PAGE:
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January 27, 2020

Draft Policy Resolutions for May 2020 T&T Meeting Due This Friday!

UTC core utility members have until this Friday to submit ideas or concepts for potential policy resolutions to be adopted at the association’s annual Telecom & Technology conference next May.

This is the third time UTC pursues policy positions through the resolution process as approved by the UTC Board in its December 2017 meeting.

Any UTC core utility member can submit a proposed resolution or ideas for a resolution to UTC’s Public Policy Team by Jan. 31. Only UTC core utility members can submit a resolution; if a vendor member has an idea, it must be sponsored and submitted by a core utility member.

Once all the proposed resolutions are collected by UTC staff, the Public Policy Division (PPD) will formally accept and discuss the proposals during its regularly scheduled February meeting. PPD members will have the opportunity to edit and debate the proposed resolutions prior to its March call, at which point the division will vote on the resolutions. This call will be open to all UTC core utility members.

Any resolutions cleared by the PPD will be submitted for review and consideration by the entire UTC membership at the annual Telecom and Technology meeting in Providence, RI, from May 18-22. Resolutions for consideration at the annual meeting must be distributed to the entire association membership no later than two weeks prior to the event. Additionally, the proposed resolutions will also be posted on the UTC Website.

UTC’s core utility members will vote on the proposed resolutions during the association’s business meeting at the annual conference. Each UTC core utility member company will have one vote during the meeting, meaning that core members must designate one person to cast the company’s vote.

Any resolutions approved at the annual Telecom and Technology meeting will be considered official UTC policy and will inform the association as it advocates for its members in Washington and elsewhere.

For more information, please contact UTC’s Public Policy Team. An FAQ about the resolutions process is available here.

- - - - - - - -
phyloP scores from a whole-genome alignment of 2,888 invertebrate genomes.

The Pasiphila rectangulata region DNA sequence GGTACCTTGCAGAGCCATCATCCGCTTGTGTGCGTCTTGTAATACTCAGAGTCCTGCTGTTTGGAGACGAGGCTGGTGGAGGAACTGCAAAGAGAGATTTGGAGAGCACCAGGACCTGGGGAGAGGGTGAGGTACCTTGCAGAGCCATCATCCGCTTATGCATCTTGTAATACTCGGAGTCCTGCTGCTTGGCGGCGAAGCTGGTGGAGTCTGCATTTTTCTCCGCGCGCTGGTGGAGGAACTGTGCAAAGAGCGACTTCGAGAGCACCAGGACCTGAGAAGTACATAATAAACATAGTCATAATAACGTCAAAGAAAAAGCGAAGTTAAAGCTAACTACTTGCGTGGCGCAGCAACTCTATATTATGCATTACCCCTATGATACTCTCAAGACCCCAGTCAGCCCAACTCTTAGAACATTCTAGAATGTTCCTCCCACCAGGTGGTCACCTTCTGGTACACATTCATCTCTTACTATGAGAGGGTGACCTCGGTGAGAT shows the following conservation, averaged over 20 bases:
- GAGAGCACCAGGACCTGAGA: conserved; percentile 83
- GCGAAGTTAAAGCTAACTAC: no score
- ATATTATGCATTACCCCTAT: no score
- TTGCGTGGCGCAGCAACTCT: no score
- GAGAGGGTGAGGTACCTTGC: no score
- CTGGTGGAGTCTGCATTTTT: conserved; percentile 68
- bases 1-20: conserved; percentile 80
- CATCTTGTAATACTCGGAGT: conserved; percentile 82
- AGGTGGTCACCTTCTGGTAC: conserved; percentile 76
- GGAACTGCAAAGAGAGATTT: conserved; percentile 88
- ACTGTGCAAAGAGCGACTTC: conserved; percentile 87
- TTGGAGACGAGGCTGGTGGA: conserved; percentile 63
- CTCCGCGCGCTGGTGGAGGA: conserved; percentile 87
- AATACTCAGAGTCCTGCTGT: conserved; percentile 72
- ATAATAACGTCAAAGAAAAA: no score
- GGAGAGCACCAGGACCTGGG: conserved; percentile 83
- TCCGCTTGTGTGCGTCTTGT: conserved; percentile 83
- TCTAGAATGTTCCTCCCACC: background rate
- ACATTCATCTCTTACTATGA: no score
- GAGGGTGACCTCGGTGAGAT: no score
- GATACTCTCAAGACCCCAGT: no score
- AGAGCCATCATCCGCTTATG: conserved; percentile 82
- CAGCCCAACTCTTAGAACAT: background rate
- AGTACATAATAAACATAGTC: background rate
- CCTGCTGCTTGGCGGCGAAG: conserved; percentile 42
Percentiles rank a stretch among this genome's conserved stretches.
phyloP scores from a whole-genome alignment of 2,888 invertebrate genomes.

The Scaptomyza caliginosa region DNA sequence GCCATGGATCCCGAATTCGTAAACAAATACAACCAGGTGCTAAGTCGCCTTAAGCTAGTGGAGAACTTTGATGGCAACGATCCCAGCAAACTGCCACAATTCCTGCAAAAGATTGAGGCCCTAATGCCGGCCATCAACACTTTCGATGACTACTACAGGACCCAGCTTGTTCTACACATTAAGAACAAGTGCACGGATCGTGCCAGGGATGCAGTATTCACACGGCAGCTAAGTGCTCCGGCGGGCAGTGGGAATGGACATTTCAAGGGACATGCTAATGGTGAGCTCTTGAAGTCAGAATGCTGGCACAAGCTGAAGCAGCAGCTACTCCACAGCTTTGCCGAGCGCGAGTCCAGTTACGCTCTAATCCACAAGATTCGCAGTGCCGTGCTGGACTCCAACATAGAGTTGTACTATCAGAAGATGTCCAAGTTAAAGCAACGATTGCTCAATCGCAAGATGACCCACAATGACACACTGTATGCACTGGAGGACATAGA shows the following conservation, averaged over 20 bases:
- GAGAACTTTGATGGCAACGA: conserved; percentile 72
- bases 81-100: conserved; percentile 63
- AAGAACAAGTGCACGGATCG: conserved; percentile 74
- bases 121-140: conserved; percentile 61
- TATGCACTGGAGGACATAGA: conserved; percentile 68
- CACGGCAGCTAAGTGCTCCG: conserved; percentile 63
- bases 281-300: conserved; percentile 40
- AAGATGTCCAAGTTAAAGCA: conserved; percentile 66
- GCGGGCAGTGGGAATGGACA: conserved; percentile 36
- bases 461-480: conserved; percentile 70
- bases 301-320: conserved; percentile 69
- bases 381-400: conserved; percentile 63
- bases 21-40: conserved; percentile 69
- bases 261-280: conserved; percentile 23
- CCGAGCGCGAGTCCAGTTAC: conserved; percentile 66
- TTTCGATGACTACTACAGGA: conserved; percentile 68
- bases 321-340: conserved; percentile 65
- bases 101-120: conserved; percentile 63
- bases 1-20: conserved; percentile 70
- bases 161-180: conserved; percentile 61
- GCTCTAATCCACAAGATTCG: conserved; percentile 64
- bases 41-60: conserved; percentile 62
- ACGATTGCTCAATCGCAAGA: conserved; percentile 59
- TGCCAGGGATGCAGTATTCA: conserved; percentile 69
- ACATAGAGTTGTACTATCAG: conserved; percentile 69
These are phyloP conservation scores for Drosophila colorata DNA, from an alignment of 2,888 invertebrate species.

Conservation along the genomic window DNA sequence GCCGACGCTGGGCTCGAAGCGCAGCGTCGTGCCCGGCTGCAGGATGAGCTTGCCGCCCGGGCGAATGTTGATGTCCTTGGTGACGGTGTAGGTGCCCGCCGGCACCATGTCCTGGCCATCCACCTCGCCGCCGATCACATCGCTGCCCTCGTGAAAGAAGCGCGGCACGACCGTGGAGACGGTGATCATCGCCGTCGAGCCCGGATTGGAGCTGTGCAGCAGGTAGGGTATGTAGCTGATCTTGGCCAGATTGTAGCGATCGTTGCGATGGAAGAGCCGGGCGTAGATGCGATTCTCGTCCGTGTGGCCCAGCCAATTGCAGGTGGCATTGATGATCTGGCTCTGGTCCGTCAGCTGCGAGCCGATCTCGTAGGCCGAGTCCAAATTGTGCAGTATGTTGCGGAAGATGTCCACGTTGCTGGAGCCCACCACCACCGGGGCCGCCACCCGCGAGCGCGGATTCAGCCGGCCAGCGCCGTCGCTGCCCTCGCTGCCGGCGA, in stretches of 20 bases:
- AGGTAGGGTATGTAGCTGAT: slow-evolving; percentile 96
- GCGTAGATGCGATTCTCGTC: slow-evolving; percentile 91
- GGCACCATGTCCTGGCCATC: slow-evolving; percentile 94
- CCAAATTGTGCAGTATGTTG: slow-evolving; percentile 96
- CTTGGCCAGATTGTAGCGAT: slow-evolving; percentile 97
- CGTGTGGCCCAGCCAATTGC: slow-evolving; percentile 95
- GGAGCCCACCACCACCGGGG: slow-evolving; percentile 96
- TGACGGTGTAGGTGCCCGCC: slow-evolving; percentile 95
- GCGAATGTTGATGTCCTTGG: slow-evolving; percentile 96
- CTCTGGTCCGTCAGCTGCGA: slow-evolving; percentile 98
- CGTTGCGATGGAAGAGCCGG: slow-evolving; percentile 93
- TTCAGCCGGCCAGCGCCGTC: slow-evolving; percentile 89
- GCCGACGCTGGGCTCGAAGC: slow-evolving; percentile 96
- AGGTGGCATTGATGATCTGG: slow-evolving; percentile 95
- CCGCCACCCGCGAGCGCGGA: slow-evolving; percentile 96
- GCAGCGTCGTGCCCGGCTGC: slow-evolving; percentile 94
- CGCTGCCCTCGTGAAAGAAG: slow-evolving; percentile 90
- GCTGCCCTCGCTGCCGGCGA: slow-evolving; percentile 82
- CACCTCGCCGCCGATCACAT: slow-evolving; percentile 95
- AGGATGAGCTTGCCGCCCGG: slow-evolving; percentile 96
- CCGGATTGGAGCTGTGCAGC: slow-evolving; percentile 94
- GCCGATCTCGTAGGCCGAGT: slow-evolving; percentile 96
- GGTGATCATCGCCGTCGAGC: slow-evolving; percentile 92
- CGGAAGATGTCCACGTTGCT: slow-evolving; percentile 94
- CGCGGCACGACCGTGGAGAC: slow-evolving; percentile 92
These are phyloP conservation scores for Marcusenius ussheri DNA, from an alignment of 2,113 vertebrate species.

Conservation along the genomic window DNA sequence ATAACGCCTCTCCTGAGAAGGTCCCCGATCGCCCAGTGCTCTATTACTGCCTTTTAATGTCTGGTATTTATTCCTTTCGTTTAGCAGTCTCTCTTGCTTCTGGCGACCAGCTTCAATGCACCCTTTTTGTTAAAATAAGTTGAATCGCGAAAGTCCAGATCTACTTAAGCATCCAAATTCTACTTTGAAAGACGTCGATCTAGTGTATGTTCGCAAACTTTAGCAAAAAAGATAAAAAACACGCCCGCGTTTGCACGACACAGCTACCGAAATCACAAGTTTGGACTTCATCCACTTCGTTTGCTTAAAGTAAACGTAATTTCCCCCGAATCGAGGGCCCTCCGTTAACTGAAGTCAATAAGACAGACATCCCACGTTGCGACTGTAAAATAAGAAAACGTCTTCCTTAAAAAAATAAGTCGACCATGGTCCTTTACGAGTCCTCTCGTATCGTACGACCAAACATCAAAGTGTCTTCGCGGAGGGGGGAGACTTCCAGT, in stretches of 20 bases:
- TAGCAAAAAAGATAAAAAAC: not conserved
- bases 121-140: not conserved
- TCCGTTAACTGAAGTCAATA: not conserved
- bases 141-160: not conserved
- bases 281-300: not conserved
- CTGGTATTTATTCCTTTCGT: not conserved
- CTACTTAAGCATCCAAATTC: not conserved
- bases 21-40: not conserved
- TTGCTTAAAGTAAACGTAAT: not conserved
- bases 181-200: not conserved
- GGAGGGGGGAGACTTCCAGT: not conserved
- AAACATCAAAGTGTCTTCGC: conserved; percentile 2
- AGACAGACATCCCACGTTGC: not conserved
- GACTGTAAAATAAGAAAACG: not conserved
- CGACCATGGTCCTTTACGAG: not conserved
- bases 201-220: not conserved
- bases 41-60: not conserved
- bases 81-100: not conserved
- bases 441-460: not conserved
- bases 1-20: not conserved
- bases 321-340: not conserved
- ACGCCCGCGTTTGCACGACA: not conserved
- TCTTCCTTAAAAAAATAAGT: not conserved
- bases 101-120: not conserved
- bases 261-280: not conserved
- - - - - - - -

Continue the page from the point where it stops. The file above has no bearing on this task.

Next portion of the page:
Resolutions approved at since 2018 annual meeting are available here.

UTC’s Artz Talks Spectrum, FCC Challenges at USEA Annual Conference

UTC continued its presence at the U.S. Energy Association’s annual State of the Energy Industry event last week in downtown Washington.

For the third consecutive year, UTC was provided a prime speaking slot on what is traditionally the first major energy policy conference of the new year in Washington.

Senior Vice President of Government and External Relations Sharla Artz represented UTC at this year’s event, held on Jan. 23 at the prestigious National Press Club.

Ms. Artz provided background information about UTC and discussed our top priority issues, starting with the criticality of utility communications networks.

She discussed the significant challenges the industry continues to at the Federal Communications Commission (FCC, the Commission), the agency which oversees commercial spectrum allocation. In many FCC proceedings, “our voice is not heard,” she said.

That’s why UTC is leading outreach with other federal agencies including the Federal Energy Regulatory Commission and the Department of Energy, members of Congress, and fellow trade associations to put pressure on the FCC to better acknowledge and recognize the utility industry’s concerns, she said.

In addition, Ms. Artz noted that another federal entity—the National Telecommunications and Information Administration—is in the midst of developing a national spectrum strategy. UTC is focused on using this initiative to ensure that utility needs are front and center as NTIA proceeds, she said.

Please contact the UTC Public Policy Team with any questions.

UTC Seeks Members’ Input for 2020 Education Program

UTC is planning an aggressive education program for 2020, with monthly themes focused on our members’ most critical needs.

To best serve our members, UTC is currently running a short survey, asking our members to rank 17 different topics on a scale from job-critical to uninteresting. UTC members perform a diverse set of job duties for a diverse set of utilities, so it is important for us to understand the needs of such a wide-ranging audience.